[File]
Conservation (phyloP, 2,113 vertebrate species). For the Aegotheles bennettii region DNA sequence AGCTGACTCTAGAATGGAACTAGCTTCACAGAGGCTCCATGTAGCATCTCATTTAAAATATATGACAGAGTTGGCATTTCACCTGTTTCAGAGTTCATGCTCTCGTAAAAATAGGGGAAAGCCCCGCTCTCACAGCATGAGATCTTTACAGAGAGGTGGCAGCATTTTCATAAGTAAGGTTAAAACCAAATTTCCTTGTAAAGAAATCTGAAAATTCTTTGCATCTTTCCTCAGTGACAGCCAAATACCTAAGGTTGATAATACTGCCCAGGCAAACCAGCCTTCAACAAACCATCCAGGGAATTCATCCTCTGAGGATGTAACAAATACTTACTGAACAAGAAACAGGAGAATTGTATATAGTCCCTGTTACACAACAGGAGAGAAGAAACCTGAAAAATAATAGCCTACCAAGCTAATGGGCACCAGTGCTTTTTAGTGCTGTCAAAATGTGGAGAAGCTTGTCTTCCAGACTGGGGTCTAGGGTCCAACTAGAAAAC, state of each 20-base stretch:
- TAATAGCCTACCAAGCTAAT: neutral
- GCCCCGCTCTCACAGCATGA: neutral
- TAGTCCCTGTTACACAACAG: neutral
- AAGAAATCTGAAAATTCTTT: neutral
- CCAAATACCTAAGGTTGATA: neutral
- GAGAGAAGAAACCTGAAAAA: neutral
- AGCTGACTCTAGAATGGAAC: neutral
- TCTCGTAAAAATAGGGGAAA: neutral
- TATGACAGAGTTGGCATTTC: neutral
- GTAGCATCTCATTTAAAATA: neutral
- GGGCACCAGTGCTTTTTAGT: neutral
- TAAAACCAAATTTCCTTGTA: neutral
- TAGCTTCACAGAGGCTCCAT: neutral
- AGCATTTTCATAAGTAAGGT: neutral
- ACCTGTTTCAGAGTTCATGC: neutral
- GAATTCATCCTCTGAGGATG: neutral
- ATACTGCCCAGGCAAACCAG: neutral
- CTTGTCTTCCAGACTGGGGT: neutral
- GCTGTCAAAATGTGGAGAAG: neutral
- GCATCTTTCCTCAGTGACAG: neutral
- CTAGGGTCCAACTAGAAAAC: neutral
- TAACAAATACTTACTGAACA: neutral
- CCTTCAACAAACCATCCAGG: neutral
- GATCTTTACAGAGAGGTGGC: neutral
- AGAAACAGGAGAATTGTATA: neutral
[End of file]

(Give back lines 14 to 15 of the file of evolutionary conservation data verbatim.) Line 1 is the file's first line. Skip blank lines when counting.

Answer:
- TAGCTTCACAGAGGCTCCAT: neutral
- AGCATTTTCATAAGTAAGGT: neutral